Pattern blocks can be found in most elementary classrooms today, but they have been around for a long time. They were developed by Edward Prenowitz, in 1963, at the Education Development Center. The set of six colored geometric shapes was designed as a fun learning tool to help students make sense of math through play using manipulatives.
A pattern block set includes six different blocks with specific colors and geometrical shapes which fit easily together.
In a traditional pattern block set, you will find the shapes in these colors:
red = trapezoid
orange = square
green = equilateral triangle
blue = rhombus
yellow = hexagon
beige = narrow rhombus
Using Pattern Blocks in Your Classroom
They are a great way for students to discover the relationship between shapes. They were created to offer a hands-on exploration but can now also be used digitally to investigate numerous math concepts such as:
- creating and extending patterns
- spatial visualization
- compose and decompose shapes
Engaging Pattern Block Puzzles
Students quickly find that the blocks can be used much like puzzle pieces to build pictures and designs.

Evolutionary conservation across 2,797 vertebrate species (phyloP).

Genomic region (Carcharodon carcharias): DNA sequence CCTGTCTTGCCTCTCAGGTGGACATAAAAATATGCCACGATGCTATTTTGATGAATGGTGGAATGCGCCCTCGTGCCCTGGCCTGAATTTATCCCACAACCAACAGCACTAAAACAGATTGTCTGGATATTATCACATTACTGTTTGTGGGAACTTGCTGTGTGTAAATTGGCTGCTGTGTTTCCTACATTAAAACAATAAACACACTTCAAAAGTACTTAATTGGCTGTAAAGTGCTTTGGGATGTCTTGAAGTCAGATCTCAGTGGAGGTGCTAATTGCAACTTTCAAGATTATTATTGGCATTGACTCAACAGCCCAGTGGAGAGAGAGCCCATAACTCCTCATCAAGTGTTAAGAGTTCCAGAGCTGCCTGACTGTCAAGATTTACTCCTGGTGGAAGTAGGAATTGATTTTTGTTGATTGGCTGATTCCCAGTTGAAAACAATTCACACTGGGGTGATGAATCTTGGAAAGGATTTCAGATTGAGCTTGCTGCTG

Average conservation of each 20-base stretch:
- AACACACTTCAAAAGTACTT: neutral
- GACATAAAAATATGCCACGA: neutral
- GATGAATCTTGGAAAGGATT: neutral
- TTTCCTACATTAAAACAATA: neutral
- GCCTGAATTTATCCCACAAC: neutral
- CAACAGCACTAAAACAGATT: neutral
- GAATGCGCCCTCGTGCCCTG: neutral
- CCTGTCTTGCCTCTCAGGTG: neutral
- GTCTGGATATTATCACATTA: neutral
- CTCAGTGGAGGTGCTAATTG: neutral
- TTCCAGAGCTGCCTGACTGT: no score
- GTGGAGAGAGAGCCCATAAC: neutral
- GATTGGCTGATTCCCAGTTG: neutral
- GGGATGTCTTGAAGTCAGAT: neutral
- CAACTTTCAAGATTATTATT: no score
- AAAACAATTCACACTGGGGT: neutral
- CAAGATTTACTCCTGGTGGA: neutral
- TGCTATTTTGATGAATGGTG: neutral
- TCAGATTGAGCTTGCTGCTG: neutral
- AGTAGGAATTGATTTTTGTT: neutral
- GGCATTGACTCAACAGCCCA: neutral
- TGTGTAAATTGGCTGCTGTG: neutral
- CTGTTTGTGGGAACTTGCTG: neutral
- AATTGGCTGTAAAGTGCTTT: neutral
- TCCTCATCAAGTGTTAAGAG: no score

One of our favorite ways to introduce pattern blocks is by having students find shapes within pictures of familiar animals and objects. Students search for shapes they recognize in the picture and then identify the same shapes from a group of blocks. They determine which shapes they need and how they must be placed to fit together. Then they count to record how many of each shape they have used.
Digital Pattern Blocks
You can also create a hands-on experience using technology with these digital pattern block mats. This is a great activity for classrooms with limited supplies, one-to-one devices, or even a blended learning classroom.
Pattern block puzzles can extend beyond math too! You may consider incorporating the blocks into another skill or concept you are working on. Pattern block alphabet mats are a fun and hands-on way for students to practice making letters. This activity is great for tactile learning and fine motor practice.
Rhonda is the author of Resource Ranch. Most of her classroom experience has been in early elementary. She has also taught Title I Reading, ESL, and gifted students. She is certified as a Texas teacher in grades 1-8 and as a K-12 librarian.